Digital Technologies and Disease Prevention

  • Michael P. Kelly
    Address correspondence to: Michael P. Kelly, PhD, Primary Care Unit, Institute of Public Health, University of Cambridge, Forvie Site, Cambridge, CB2 0SR, United Kingdom
    Primary Care Unit, Institute of Public Health, University of Cambridge, Cambridge, United Kingdom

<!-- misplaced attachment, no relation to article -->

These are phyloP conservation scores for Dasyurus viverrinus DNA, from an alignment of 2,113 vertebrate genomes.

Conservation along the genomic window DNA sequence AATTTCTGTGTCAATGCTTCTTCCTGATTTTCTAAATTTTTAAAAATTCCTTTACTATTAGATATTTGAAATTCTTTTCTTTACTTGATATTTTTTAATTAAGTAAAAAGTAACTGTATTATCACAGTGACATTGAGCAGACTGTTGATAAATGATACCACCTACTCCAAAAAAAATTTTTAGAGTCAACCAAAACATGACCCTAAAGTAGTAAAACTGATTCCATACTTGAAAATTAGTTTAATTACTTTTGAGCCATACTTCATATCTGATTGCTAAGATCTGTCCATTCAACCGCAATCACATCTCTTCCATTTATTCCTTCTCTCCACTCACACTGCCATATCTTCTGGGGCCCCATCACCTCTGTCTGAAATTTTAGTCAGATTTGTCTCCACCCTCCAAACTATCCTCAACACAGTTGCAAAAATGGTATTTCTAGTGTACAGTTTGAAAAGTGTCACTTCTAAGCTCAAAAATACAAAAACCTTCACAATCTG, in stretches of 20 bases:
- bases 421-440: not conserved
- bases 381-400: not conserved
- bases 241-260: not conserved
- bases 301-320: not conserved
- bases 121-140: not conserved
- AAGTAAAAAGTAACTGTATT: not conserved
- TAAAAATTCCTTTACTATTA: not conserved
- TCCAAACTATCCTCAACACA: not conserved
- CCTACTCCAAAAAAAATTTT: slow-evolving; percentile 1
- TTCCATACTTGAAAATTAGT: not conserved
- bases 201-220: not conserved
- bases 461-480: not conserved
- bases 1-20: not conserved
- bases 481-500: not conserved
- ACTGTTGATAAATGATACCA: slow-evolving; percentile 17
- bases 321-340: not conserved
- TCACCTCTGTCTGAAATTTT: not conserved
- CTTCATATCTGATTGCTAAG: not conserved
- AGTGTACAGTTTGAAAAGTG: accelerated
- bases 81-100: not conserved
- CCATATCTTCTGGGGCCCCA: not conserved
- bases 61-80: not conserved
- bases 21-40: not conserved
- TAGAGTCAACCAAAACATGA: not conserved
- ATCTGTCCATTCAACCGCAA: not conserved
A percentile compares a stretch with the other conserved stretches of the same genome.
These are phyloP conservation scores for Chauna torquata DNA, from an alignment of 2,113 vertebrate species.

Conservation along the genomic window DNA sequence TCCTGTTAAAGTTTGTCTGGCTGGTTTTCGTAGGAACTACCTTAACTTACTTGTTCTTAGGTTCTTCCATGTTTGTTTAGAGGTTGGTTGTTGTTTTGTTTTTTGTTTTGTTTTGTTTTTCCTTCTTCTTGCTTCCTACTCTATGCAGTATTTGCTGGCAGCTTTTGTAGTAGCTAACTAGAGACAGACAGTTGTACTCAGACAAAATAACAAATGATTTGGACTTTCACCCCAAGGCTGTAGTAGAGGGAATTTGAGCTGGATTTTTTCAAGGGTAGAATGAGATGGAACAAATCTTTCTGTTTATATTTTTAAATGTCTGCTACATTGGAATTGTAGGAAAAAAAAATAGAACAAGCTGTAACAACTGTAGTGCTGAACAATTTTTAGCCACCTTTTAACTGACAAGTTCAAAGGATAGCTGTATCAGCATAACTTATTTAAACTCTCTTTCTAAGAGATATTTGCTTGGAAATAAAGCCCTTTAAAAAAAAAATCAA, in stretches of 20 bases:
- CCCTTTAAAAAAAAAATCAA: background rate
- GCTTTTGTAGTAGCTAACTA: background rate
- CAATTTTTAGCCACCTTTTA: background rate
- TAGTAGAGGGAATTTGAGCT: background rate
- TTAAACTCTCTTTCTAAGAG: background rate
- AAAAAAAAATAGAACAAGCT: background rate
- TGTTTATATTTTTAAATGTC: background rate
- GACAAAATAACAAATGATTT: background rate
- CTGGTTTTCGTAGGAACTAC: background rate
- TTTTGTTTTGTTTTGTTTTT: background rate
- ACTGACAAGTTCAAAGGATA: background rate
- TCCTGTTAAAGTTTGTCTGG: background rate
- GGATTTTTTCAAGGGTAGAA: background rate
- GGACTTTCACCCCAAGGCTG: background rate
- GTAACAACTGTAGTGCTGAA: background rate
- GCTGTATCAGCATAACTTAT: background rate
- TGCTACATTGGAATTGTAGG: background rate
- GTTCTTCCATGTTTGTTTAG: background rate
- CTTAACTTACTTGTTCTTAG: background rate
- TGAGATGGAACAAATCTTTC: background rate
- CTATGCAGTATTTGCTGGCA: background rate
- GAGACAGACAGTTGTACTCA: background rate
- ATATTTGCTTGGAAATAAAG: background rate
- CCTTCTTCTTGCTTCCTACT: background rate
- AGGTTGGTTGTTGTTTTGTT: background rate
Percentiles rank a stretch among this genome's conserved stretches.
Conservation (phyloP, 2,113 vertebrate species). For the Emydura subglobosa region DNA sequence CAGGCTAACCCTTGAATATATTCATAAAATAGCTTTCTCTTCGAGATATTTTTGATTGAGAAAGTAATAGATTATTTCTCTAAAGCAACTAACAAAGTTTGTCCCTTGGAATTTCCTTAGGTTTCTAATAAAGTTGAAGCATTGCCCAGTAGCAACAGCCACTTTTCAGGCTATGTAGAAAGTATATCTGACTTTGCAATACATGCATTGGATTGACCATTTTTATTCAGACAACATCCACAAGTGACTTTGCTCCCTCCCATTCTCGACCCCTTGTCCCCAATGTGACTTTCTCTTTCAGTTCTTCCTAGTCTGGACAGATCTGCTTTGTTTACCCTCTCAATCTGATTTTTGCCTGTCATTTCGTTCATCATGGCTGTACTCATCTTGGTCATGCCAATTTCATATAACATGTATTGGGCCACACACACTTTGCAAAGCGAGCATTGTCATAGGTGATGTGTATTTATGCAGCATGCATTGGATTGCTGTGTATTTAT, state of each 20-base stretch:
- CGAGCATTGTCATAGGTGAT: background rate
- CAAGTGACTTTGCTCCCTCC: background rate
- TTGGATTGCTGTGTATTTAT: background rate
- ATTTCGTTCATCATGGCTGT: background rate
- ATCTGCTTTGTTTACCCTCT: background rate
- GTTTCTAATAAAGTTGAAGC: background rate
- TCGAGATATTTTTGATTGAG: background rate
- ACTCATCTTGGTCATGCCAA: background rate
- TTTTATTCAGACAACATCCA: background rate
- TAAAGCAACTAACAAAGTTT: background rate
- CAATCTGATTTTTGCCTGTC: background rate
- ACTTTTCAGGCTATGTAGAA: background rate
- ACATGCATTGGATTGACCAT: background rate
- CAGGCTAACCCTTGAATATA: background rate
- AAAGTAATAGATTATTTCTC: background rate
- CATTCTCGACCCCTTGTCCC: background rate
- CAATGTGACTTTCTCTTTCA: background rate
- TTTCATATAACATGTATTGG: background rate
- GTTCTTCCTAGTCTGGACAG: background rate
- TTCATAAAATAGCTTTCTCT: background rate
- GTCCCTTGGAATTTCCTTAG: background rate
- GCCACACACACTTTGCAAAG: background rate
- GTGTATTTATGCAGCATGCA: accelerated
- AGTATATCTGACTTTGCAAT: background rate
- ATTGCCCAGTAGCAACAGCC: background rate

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      In the last 3 decades or so, digital technologies have penetrated into a vast array of human activities; smartphones, computers, Internet, social media, and the rest have not only reached into many domains of everyday life but also spread globally and very rapidly—at a speed that technologies from previous eras had not done. In this special themed issue of the American Journal of Preventive Medicine, a series of papers explore some of the implications of digital technologies for disease prevention and public health. Presently, the potential for such interventions appears to be extensive, including surveillance of population information, continuous self-monitoring of bodily signs, symptoms, and measures, through prompts to assist and support behavior changes to provision of advice and guidance about lifestyle and health risks. There are a number of questions that deserve detailed scientific attention, and the papers in this volume contribute to that consideration.
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